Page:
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Radical Right Roadmap Emerges for Privatizing Entitlements

January 24, 2011

I reported on this hot topic last month. Now today the Republican plan has emerged for privatizing Social Security and eliminating major entitlement programs. As I have stated, if we had tied Social Security to the financial markets in 2008, Social Security would have been severely impacted. Millions of Americans would have suffered economic calamity. These are rich, white men scheming to further exploit America’s sick, elderly and poor who rely on these programs for income and care. It is another shameful act by Republicans. If you are considering relying on any of these programs in the future, get active, contact your representatives. As reported here, the number one cause of all personal bankruptcies is due to medical debt. Medicare and Medicaid are necessary programs to support Americans when their assets have run out. I know, my mom an honest thrifty woman who was a bookkeeper, had spent down her savings until she was broke. Then I had to place her in a nursing home last year under Medi-Cal ( Medicaid in California).

Think people! You live long enough and you will get old and frail and ill. With 47 million Americans below the poverty line, another 46 million middle class Americans who cannot afford health insurance, and another 26 million Americans who are unemployed or underemployed, Social Security, Medicare, and Medicaid are their only sources of support.

PRIVATIZING ENTITLEMENTS: Rep. Paul Ryan (WI), chairman of the House Budget Committee, Roadmap puts Americans on the path of privatizing entitlement programs, such as Social Security. The plan boasts about “the creation of personal investment accounts for future retirees” that are “the property of the individual.” (Emphasis in the original document). “Individuals will be able to join the investor class for the first time,” the Roadmap says. The Center on Budget and Policy Priorities (CBPP) notes that “the Ryan plan proposes large cuts in Social Security benefits — roughly 16 percent for the average new retiree in 2050 and 28 percent in 2080 from price indexing alone.” It “initially diverts most of these savings to help fund private accounts rather than to restore Social Security solvency.” CBPP also notes that the Roadmap “would eliminate traditional Medicare, most of Medicaid, and all of the Children’s Health Insurance Program” by creating a private voucher system that won’t keep up with the cost of health care. By 2080, under Ryan’s plan, the Medicare program would be reduced by nearly 80 percent below its projected size under current policies. CBPP summed up Ryan’s plan: The Roadmap’s cuts “would be so severe that CBO estimates they would shrink total federal expenditures (other than on interest payments) from roughly 19 percent of GDP in recent years to just 13.8 percent of GDP by 2080. Federal spending has not equaled such a low level of GDP since 1950, when Medicare and Medicaid did not yet exist, Social Security failed to cover many workers, and close to half of the elderly people in the United States lived below the poverty line.”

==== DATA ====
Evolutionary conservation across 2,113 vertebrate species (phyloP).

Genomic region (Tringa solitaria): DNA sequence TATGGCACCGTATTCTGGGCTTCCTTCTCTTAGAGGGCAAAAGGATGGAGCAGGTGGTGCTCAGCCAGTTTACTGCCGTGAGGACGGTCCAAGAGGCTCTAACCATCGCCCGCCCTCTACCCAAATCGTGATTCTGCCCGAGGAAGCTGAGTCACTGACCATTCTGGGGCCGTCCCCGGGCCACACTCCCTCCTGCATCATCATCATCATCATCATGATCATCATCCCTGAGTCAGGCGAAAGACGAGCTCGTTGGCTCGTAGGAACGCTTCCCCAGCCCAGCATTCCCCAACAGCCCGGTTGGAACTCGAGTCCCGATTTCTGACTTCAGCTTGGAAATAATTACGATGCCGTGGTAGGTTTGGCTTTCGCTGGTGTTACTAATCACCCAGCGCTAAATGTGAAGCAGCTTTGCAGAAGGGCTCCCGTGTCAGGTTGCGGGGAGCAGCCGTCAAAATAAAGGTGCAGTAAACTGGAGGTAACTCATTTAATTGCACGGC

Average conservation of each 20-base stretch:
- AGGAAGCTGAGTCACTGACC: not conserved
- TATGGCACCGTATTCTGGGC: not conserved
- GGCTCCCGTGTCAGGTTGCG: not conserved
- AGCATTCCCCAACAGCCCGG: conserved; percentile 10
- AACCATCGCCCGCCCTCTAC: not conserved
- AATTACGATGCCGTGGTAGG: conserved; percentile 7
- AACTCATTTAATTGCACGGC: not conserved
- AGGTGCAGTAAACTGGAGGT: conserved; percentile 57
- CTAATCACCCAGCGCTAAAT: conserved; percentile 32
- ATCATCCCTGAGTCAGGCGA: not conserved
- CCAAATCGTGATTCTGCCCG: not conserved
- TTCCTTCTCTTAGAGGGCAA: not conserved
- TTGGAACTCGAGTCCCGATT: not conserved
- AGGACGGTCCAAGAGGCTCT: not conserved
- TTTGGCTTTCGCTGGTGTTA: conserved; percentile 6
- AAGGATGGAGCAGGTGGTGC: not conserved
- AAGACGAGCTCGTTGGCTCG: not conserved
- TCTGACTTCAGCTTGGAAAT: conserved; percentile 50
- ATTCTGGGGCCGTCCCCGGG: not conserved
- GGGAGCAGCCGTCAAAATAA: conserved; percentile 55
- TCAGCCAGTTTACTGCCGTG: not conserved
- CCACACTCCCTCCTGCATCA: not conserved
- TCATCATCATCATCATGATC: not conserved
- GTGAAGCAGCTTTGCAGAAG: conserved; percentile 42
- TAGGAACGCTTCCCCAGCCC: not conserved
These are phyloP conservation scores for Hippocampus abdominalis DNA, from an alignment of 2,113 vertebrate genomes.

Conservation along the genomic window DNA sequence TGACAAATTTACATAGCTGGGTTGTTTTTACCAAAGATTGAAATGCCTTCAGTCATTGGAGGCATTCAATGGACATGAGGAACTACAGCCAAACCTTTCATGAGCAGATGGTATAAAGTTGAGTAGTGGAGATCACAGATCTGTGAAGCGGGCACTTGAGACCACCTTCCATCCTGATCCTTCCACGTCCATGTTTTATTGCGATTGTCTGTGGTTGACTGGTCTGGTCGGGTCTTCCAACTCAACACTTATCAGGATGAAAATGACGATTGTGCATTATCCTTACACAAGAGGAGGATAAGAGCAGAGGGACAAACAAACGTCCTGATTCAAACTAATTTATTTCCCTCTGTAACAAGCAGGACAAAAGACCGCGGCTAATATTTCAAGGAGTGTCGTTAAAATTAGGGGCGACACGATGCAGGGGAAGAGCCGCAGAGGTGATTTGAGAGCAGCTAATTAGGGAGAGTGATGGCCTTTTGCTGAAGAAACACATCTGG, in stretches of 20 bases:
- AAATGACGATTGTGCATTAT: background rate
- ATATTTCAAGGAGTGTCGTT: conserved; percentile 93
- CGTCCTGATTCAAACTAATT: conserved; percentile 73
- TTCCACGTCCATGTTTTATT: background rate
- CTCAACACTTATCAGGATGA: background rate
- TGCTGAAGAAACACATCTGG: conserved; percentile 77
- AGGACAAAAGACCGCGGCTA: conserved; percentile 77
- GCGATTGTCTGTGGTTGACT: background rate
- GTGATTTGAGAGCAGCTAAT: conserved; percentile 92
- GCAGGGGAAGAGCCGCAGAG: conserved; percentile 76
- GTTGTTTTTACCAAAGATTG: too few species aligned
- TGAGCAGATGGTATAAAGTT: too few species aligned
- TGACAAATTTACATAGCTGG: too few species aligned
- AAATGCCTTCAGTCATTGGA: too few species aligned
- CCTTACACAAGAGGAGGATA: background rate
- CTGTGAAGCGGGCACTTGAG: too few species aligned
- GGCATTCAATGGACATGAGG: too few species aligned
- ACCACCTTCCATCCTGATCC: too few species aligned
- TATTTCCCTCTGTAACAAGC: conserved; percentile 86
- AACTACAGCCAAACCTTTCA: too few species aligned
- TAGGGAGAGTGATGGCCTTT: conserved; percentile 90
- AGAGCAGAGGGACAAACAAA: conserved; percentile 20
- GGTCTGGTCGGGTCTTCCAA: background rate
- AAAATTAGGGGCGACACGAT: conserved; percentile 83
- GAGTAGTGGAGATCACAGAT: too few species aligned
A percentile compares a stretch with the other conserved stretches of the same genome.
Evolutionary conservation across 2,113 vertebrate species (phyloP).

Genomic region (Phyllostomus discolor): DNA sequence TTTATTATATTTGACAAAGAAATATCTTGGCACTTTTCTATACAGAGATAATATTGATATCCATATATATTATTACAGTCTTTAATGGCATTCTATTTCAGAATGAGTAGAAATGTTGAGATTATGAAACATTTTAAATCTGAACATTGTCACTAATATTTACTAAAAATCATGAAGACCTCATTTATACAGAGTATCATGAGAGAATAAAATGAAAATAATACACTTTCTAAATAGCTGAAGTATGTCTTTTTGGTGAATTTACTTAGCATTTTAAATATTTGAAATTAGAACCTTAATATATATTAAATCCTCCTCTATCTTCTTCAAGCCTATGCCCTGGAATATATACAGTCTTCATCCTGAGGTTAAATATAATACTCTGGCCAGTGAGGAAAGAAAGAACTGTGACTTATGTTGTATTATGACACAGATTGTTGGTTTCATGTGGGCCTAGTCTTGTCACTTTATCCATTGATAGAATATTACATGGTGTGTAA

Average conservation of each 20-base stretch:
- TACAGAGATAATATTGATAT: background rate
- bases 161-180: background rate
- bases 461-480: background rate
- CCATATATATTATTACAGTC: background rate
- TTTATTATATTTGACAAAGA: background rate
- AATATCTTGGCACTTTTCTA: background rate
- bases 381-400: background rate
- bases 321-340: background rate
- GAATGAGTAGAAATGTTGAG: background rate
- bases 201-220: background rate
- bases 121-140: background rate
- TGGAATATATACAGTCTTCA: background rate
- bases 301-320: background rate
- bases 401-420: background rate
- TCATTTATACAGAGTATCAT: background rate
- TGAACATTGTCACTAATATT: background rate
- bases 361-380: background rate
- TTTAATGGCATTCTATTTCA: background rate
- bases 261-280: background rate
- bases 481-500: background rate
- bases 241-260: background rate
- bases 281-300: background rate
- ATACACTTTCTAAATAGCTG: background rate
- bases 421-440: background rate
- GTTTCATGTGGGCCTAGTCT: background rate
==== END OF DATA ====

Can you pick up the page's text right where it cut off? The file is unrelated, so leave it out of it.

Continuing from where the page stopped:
MIDDLE CLASS TAX INCREASES: Citizens for Tax Justice found that Ryan’s Roadmap would raise taxes on 90 percent of taxpayers and drastically lower them for the richest Americans. The Economic Policy Institute (EPI) recently reported that the rates for the middle class would be higher than those for the rich under Ryan’s plan. “Middle-class families earning between $50,000 and $75,000 a year would see their average tax rate jump to 19.1% (from 17.7%) under this plan — an increase of $900 on average,” EPI says, while at the same time, “Millionaires would see their average tax rate drop to 12.8%, less than half of what they would pay relative to current policy.” As EPI’s Andrew Fieldhouse concluded, under the Roadmap, “a long tradition of progressive taxation would be abandoned; millionaires and Wall Street bankers would pay significantly lower tax rates than middle-class workers. … Income inequality would soar.” In another giveaway to the rich, the Roadmap calls for a total repeal of the estate and corporate taxes and would introduce a national sales tax. Citizens for Tax Justice (CTJ) said this idea “would eat up a much larger percentage of total income for poor and middle-class families than wealthy families” because the former “spend most or all of their income on consumption,” while “high-income families are able to save much more of their income.” Ryan’s plan claims federal tax revenue will be 19 percent of GDP, but the Tax Policy Center found last year that his proposal would only bring in “approximately 16 percent of GDP, which amounts to a $4 trillion revenue shortfall over ten years.”

Source: Center for American Progress, Progress Report, January 24, 2011

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